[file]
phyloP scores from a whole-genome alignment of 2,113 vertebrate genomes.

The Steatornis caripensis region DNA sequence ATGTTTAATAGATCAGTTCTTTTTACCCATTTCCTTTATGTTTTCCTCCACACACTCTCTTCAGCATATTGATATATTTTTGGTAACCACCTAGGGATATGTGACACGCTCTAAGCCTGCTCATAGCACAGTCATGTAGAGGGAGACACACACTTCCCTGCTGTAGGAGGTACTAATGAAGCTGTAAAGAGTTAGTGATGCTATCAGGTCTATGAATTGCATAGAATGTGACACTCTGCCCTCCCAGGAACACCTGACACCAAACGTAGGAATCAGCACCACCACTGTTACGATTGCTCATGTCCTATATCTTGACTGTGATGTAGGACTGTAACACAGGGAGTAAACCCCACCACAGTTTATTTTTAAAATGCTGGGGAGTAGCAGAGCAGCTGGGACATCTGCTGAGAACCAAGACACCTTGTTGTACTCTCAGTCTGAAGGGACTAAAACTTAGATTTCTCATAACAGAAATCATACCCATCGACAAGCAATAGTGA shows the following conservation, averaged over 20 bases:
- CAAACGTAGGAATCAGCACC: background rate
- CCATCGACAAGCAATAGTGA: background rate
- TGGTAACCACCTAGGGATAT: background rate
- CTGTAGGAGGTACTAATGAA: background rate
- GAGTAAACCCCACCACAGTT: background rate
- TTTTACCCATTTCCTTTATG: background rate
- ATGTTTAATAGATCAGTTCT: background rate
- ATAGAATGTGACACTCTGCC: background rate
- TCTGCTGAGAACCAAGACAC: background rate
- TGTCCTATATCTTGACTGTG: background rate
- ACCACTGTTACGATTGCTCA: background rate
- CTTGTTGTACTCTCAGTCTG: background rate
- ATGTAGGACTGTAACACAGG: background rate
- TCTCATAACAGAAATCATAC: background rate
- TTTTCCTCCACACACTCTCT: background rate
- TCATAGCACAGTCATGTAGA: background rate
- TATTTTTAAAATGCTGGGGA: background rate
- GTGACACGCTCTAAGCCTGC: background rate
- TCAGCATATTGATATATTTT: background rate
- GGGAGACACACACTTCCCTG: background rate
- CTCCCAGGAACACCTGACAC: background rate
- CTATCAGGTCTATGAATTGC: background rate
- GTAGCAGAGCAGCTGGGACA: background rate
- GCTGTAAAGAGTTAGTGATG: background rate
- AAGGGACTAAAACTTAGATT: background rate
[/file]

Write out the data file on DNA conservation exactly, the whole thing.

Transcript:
phyloP scores from a whole-genome alignment of 2,113 vertebrate genomes.

The Steatornis caripensis region DNA sequence ATGTTTAATAGATCAGTTCTTTTTACCCATTTCCTTTATGTTTTCCTCCACACACTCTCTTCAGCATATTGATATATTTTTGGTAACCACCTAGGGATATGTGACACGCTCTAAGCCTGCTCATAGCACAGTCATGTAGAGGGAGACACACACTTCCCTGCTGTAGGAGGTACTAATGAAGCTGTAAAGAGTTAGTGATGCTATCAGGTCTATGAATTGCATAGAATGTGACACTCTGCCCTCCCAGGAACACCTGACACCAAACGTAGGAATCAGCACCACCACTGTTACGATTGCTCATGTCCTATATCTTGACTGTGATGTAGGACTGTAACACAGGGAGTAAACCCCACCACAGTTTATTTTTAAAATGCTGGGGAGTAGCAGAGCAGCTGGGACATCTGCTGAGAACCAAGACACCTTGTTGTACTCTCAGTCTGAAGGGACTAAAACTTAGATTTCTCATAACAGAAATCATACCCATCGACAAGCAATAGTGA shows the following conservation, averaged over 20 bases:
- CAAACGTAGGAATCAGCACC: background rate
- CCATCGACAAGCAATAGTGA: background rate
- TGGTAACCACCTAGGGATAT: background rate
- CTGTAGGAGGTACTAATGAA: background rate
- GAGTAAACCCCACCACAGTT: background rate
- TTTTACCCATTTCCTTTATG: background rate
- ATGTTTAATAGATCAGTTCT: background rate
- ATAGAATGTGACACTCTGCC: background rate
- TCTGCTGAGAACCAAGACAC: background rate
- TGTCCTATATCTTGACTGTG: background rate
- ACCACTGTTACGATTGCTCA: background rate
- CTTGTTGTACTCTCAGTCTG: background rate
- ATGTAGGACTGTAACACAGG: background rate
- TCTCATAACAGAAATCATAC: background rate
- TTTTCCTCCACACACTCTCT: background rate
- TCATAGCACAGTCATGTAGA: background rate
- TATTTTTAAAATGCTGGGGA: background rate
- GTGACACGCTCTAAGCCTGC: background rate
- TCAGCATATTGATATATTTT: background rate
- GGGAGACACACACTTCCCTG: background rate
- CTCCCAGGAACACCTGACAC: background rate
- CTATCAGGTCTATGAATTGC: background rate
- GTAGCAGAGCAGCTGGGACA: background rate
- GCTGTAAAGAGTTAGTGATG: background rate
- AAGGGACTAAAACTTAGATT: background rate